Hilgers et al.43 and Uszynski et al.49 used the Six-Minute Walk Test to evaluate endurance. Other important parameters were also assessed. Schyns et al.48 measured the self-perceived impact of MS on muscle tone alterations using the 88-Item Multiple Sclerosis Spasticity Scale (MSSS-88). The researchers also measured the muscle tone of the adductors, quadriceps, hamstrings, and calf muscles using the Modified Ashworth Scale, as well as knee, ankle, and foot sensitivity and proprioception. Uszynski et al.49 and Schyns et al.48 assessed the physical and psychological impact of MS and health-related quality of life using the Multiple Sclerosis Impact Scale. Uszynski et al.49 used a neurotensiometer to measure the vibration perception threshold in the big toe, first and fifth metatarsophalangeal joints, and the heel. They also used verbal analogue scales to assess patients’ subjective sensation of reduced sensitivity, cramps, and burning or tingling sensations in the hands and feet, and the Modified Impact Scale to measure the effect of fatigue on physical, cognitive, and psychosocial function.

One variable affecting vibration dose is the type of exercise performed on the platform. Each study used a different exercise programme.41–49 In the study by Alguacil Diego et al.,45 patients were asked to hold a semi-squat position on the vibration platform. The training used in the study by Hilgers et al.43 consisted in maintaining a moderate squat position on the platform. Wolfsegger et al.46 and Schuhfried et al.47 asked patients to stand on the platform in a squat position with slight flexion of the hip, knee, and ankle joints. Jackson et al.44 used a similar exercise, asking participants to stand almost completely straight on the vibration platform with their feet separated by 13cm and a knee flexion angle of approximately 25°, with body weight resting mainly on the balls of the feet, without raising the heels (to minimise vibration of the head). The purpose of the standardised distance between the feet was to ensure that each patient received the same vibration amplitude; this is determined by the separation of the feet when a rotational vibration unit is used. Broekmans et al.41 used a training programme including high and deep squats, wide stance squats, lunges, and heel rises. These exercises were performed statically, dynamically, and unilaterally. Similarly, Claerbout et al.42 developed an exercise programme including squats: static left- and right-leg unipodal and bipodal squats, dynamic squats, toe-stands, and lunges. Schyns et al.48 and Uszynski et al.49 used a range of exercises on the vibration platform: static and dynamic squats, dynamic calf raises, static lunges, one-leg standing, and steps up and down. Table 3 shows training intensity and volume.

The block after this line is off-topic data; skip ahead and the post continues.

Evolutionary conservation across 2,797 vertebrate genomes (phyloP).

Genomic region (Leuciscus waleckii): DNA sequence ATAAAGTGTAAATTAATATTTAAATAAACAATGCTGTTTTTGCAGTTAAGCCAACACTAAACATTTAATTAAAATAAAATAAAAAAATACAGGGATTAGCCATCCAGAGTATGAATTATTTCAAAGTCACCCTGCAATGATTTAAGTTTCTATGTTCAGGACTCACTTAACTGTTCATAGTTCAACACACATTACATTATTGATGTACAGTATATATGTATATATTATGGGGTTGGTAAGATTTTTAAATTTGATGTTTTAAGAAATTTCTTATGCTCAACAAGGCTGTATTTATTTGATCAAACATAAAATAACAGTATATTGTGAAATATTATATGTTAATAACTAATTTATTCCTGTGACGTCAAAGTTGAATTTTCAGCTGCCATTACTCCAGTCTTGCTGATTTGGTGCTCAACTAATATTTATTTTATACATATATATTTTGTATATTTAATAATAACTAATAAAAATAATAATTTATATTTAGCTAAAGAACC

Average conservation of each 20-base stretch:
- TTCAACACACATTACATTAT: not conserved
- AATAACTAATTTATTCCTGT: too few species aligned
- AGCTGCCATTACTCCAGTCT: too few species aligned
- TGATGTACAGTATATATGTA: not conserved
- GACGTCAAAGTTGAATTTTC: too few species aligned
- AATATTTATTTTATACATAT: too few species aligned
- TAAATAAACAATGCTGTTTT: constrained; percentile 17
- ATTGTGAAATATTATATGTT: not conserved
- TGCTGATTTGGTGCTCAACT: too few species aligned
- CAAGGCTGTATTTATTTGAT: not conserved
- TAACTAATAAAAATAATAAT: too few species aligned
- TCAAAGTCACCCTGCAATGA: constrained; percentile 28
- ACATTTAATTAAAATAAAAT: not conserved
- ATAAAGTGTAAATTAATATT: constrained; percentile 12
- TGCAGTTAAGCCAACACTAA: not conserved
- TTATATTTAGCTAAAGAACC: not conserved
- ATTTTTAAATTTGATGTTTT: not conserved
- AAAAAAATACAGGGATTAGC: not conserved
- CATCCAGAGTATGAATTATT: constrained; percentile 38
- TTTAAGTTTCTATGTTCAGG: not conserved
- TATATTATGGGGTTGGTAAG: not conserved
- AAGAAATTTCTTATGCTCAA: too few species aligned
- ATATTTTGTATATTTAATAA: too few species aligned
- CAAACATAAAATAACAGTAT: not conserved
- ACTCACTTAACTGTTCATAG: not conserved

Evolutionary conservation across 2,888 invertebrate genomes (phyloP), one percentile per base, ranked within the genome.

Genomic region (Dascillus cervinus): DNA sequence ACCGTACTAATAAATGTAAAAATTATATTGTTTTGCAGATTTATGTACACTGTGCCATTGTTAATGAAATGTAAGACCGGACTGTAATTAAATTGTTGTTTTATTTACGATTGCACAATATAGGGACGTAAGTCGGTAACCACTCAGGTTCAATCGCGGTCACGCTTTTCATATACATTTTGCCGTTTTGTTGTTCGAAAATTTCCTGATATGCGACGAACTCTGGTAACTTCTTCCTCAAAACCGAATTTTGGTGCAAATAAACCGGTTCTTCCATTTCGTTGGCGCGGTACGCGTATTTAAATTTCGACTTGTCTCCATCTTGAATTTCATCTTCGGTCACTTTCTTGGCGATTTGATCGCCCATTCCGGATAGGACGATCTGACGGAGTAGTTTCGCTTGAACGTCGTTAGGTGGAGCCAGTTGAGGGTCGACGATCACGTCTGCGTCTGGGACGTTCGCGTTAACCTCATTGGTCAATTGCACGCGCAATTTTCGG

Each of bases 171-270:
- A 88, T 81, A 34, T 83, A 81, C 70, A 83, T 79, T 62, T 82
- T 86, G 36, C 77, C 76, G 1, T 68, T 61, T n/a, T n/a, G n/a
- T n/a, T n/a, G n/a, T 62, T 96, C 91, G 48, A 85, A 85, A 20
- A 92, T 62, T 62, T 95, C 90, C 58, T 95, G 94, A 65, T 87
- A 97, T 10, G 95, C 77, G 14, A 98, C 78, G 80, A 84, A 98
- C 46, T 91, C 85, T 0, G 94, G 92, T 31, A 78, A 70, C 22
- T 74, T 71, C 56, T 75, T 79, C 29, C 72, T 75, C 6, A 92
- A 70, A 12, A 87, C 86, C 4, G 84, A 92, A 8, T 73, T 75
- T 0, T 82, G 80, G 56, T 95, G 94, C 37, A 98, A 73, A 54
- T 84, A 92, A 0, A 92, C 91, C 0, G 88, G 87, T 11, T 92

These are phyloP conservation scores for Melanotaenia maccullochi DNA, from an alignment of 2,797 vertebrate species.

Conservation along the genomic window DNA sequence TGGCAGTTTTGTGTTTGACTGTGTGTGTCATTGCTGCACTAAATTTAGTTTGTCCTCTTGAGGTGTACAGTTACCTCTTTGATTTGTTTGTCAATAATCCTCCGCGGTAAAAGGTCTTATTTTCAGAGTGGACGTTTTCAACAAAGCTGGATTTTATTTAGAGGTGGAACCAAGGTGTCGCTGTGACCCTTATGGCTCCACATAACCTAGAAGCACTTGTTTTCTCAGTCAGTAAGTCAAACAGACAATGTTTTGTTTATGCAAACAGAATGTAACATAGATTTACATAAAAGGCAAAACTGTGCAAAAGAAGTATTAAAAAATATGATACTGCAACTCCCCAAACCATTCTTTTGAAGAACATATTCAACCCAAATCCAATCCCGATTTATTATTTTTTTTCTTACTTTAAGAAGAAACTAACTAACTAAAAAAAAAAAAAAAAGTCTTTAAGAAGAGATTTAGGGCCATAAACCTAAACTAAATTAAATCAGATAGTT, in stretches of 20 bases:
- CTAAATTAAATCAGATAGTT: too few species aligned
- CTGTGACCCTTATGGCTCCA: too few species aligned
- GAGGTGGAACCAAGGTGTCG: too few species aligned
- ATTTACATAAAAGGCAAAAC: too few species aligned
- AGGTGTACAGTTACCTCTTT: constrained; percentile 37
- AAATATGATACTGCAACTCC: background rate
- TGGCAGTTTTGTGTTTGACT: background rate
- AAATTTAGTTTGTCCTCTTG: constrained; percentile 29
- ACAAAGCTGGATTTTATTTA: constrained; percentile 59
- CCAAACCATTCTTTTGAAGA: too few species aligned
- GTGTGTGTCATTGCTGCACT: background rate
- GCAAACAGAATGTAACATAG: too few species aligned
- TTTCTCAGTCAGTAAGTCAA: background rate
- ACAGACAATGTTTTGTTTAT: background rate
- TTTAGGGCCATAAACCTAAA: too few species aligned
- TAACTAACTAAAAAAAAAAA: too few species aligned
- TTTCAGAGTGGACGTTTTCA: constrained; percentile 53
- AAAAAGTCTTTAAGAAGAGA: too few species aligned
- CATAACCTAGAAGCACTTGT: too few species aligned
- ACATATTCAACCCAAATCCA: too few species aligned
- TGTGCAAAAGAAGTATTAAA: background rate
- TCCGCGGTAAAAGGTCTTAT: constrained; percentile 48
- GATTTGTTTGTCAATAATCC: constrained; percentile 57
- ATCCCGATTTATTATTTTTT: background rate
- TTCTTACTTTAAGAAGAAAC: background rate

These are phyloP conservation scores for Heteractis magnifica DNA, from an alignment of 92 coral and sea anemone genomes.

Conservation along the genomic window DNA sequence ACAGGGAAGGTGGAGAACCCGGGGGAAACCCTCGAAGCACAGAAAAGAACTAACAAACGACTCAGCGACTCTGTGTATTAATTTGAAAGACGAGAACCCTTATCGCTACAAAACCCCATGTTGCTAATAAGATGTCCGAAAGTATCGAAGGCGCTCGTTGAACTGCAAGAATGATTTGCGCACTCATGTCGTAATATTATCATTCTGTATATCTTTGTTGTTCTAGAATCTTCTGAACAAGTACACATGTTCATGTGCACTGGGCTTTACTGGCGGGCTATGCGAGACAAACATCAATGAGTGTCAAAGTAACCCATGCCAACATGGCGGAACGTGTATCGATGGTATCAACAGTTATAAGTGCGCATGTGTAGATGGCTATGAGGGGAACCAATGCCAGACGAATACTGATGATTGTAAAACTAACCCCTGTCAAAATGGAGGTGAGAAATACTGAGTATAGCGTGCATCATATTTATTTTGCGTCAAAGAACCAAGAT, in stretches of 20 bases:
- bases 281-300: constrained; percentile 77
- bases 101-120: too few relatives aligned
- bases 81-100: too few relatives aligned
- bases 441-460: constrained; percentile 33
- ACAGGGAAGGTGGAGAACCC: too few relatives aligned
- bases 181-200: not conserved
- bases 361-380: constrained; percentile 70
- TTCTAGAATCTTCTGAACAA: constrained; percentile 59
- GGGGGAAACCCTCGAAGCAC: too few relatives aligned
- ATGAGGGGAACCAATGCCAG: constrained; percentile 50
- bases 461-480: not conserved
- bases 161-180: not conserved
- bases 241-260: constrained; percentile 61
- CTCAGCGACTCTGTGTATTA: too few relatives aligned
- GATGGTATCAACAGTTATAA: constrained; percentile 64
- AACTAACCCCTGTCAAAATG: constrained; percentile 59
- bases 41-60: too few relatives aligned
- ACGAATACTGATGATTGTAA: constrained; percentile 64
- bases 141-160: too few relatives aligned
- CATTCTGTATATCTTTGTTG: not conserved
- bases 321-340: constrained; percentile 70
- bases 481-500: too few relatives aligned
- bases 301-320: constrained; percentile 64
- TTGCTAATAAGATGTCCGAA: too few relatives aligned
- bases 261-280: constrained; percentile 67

Discussion

The aim of this review was to analyse the content of the most relevant studies into vibration training and its effects on patients with MS. Claerbout et al.42 observe significant time-related strength improvements in all the muscles analysed, although the main finding attributable to the exercise programme was the significant improvement in quadriceps and hamstring muscle strength: these improvements were observed only in the group that trained with a 2-cm damping mat covering the vibration platform. They also report a trend towards significance in the gluteus medius improvements. Jackson et al.44 did not find significant differences for maximal isometric torque between baseline values and measurements taken 1, 10, or 20minutes after vibration training for either frequency (2 or 26Hz) or muscle group. However, there was a significant time-related improvement in quadriceps maximal isometric torque, which increased significantly between minutes 1 and 10 after vibration training at both frequencies. Broekmans et al.41 also report no significant intergroup differences in maximal isometric strength in knee extensions or flexions; neither did the vibration training programme improve any of the values related to maximal dynamic strength, maximal strength endurance, or maximal speed of movement of knee extension. However, the control group displayed significantly lower maximal isometric strength in knee flexions at the end of the programme. Hilgers et al.43 found significant time-related strength improvements in the Sit-to-Stand Test, but no group-time interaction attributable to the training. Schyns et al.48 found no significant isometric strength improvements in the hip flexors, extensors, adductors, or abductors; the quadriceps; the hamstrings; or the ankle dorsiflexors. Uszynski et al.49 do not report any knee flexion or extension isokinetic strength improvements attributable to the programme.